Soil Genesis and Development, Lesson 2 - Processes of Weathering
This lesson identifies the factors of weathering processes and how they influence soil formation.
2.0 - Credits and Tips
Department of Agronomy and Horticulture
University of Nebraska-Lincoln, USA
|Lesson Navigation Tips:
- Lessons begin with one or more goals for learning and specific learning objectives. Reading these goals and objectives should help you prepare to learn the material.
- Lessons use a variety of materials – text, graphics, animations, presentations, and interactive questions – to help you learn. Careful review of all these materials is recommended.
- The navigation bar on the left of the screen facilitates movement within the lesson, simply click on the section of interest. To move to a different lesson within this set, click on Soil Genesis and Development.
- Click on highlighted words within the text to view a definition, image, or additional information that correlates with this lesson.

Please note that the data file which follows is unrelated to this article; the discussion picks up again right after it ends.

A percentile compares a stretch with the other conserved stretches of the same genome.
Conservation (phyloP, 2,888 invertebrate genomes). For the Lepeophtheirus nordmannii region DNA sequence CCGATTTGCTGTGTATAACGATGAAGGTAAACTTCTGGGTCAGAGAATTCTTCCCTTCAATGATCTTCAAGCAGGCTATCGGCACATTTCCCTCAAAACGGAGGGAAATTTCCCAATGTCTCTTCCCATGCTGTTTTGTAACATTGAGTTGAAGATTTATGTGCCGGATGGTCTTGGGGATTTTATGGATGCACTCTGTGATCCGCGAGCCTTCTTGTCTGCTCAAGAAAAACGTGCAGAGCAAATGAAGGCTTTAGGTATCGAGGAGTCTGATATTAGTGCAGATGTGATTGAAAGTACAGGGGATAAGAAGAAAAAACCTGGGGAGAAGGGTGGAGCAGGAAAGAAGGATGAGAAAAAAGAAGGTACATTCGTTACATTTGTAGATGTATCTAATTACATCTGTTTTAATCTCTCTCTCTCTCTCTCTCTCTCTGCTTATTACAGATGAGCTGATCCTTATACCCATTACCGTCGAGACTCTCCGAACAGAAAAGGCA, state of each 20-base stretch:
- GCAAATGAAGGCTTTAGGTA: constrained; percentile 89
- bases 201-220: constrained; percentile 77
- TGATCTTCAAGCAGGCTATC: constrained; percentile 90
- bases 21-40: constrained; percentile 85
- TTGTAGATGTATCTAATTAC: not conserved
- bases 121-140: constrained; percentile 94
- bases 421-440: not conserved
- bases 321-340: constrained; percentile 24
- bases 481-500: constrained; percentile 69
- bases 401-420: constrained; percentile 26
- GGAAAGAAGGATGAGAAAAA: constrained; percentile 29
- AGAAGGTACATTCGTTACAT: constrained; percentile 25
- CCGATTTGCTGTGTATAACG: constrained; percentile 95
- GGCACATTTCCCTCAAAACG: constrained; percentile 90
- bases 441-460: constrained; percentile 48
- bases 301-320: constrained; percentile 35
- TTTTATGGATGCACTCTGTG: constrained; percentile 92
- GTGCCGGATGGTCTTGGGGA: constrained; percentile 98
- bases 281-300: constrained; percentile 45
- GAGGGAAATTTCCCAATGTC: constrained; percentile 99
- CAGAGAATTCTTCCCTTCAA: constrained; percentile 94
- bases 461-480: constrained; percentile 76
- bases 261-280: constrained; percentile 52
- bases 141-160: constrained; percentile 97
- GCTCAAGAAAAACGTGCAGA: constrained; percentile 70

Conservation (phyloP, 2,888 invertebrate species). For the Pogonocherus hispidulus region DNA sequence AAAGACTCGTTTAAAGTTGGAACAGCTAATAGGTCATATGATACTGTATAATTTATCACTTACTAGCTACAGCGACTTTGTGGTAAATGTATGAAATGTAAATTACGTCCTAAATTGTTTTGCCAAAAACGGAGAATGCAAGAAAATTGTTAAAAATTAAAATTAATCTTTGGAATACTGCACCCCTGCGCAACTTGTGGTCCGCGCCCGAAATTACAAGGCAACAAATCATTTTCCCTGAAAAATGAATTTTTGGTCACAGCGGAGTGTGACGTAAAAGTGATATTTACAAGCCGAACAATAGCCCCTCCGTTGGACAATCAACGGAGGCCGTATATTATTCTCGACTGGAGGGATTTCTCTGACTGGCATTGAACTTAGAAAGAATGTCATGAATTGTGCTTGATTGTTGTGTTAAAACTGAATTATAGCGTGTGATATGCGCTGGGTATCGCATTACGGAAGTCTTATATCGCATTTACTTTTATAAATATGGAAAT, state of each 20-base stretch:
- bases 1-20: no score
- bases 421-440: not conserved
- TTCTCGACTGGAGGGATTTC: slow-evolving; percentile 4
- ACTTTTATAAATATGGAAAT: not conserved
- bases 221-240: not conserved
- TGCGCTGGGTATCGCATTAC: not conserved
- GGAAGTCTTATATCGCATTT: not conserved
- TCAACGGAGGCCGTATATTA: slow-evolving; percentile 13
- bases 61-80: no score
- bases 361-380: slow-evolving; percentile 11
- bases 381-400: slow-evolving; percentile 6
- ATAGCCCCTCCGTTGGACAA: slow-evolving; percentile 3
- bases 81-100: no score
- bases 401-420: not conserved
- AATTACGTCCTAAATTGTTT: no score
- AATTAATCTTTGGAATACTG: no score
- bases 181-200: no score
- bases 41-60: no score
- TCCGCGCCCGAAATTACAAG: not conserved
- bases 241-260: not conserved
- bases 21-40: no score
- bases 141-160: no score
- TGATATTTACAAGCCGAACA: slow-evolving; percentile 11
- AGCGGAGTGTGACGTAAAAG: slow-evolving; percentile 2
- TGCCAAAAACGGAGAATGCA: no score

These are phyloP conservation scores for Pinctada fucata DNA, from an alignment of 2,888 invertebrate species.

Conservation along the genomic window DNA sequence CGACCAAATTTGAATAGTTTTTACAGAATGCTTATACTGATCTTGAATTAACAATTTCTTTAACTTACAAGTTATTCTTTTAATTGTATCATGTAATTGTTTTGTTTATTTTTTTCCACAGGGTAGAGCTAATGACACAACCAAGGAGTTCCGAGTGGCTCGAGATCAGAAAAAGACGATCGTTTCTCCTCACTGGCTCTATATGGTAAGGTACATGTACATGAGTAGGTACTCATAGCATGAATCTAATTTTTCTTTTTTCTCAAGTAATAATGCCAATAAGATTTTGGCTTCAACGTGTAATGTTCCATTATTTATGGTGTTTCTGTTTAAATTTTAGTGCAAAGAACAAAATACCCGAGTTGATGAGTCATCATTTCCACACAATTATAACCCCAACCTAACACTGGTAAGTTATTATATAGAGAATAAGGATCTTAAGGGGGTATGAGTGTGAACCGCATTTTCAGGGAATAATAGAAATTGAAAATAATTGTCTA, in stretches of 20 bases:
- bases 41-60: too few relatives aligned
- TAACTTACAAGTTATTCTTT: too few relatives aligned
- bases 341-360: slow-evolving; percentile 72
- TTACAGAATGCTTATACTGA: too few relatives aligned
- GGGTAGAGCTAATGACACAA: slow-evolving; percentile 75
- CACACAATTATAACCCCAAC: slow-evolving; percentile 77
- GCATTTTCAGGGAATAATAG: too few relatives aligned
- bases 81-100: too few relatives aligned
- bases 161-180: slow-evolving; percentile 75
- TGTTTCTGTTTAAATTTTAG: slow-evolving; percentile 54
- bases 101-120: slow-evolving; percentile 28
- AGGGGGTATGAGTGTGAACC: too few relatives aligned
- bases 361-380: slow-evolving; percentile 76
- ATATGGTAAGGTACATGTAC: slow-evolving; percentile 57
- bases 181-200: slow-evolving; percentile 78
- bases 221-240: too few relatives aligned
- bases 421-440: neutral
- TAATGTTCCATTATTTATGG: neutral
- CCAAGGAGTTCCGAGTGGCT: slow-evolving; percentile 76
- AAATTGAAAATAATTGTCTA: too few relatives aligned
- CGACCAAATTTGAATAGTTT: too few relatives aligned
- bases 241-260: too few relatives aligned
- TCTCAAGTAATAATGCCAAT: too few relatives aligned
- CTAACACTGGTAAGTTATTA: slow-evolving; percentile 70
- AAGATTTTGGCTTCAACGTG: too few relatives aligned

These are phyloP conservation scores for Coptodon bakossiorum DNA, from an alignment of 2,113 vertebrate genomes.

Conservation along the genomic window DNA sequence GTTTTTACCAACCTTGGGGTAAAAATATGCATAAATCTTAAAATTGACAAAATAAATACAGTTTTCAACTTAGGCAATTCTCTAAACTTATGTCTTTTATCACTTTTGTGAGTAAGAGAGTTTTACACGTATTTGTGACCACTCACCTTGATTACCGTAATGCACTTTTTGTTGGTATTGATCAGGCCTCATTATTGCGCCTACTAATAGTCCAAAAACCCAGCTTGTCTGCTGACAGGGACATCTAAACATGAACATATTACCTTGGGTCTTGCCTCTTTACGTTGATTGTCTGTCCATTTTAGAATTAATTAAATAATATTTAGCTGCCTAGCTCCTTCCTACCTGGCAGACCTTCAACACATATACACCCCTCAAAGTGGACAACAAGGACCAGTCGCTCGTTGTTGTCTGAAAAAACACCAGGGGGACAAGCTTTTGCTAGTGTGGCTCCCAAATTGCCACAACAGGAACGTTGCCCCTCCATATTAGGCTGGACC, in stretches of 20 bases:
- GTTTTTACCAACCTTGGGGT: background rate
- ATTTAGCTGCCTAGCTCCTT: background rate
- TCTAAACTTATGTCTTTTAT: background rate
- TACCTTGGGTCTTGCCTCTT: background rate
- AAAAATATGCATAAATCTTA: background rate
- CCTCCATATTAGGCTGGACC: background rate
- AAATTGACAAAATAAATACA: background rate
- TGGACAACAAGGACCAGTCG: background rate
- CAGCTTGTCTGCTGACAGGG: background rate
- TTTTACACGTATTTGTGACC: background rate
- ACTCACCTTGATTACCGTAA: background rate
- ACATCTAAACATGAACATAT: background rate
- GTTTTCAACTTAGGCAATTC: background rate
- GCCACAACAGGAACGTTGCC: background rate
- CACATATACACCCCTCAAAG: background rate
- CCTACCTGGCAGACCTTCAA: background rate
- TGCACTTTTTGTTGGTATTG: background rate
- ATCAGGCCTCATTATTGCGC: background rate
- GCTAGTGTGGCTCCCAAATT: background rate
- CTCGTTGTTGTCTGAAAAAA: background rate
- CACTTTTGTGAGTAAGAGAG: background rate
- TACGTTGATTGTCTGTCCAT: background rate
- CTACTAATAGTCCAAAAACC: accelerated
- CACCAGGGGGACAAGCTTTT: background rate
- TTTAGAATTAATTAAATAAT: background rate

- Click once on images to see enlarged versions.
- Click on image icons to view animations.
- The Quiz links found on the final unit of this lesson are not active. This lesson uses an interactive approach, embedding questions in each section rather than a quiz.
- Other interactive on-line lessons pertaining to soil genesis and development can be accessed by clicking on the “Soil Genesis and Development” link under “Explore by Topic'.
This lesson was developed by Martha Mamo, Timothy Kettler, and Dennis McCallister at the University of Nebraska-Lincoln; Jim Ippolito Research Soil Scientist
USDA-ARS-NWISRL, Kimberly, Idaho, formerly at Colorado State University; Ron Reuter at Oregon State University; Christoph Geiss at Trinity College-Connecticut; and William Zanner at the University of Minnesota. Development of this lesson was supported by the National Science Foundation Course, Curriculum, and Laboratory Improvement Program (NSF-CCLI), Award Number DUE-0042603. Any opinions, findings, conclusions or recommendations expressed in this publication are those of the author(s) and do not necessarily reflect the view of NSF.
Please confirm your selection.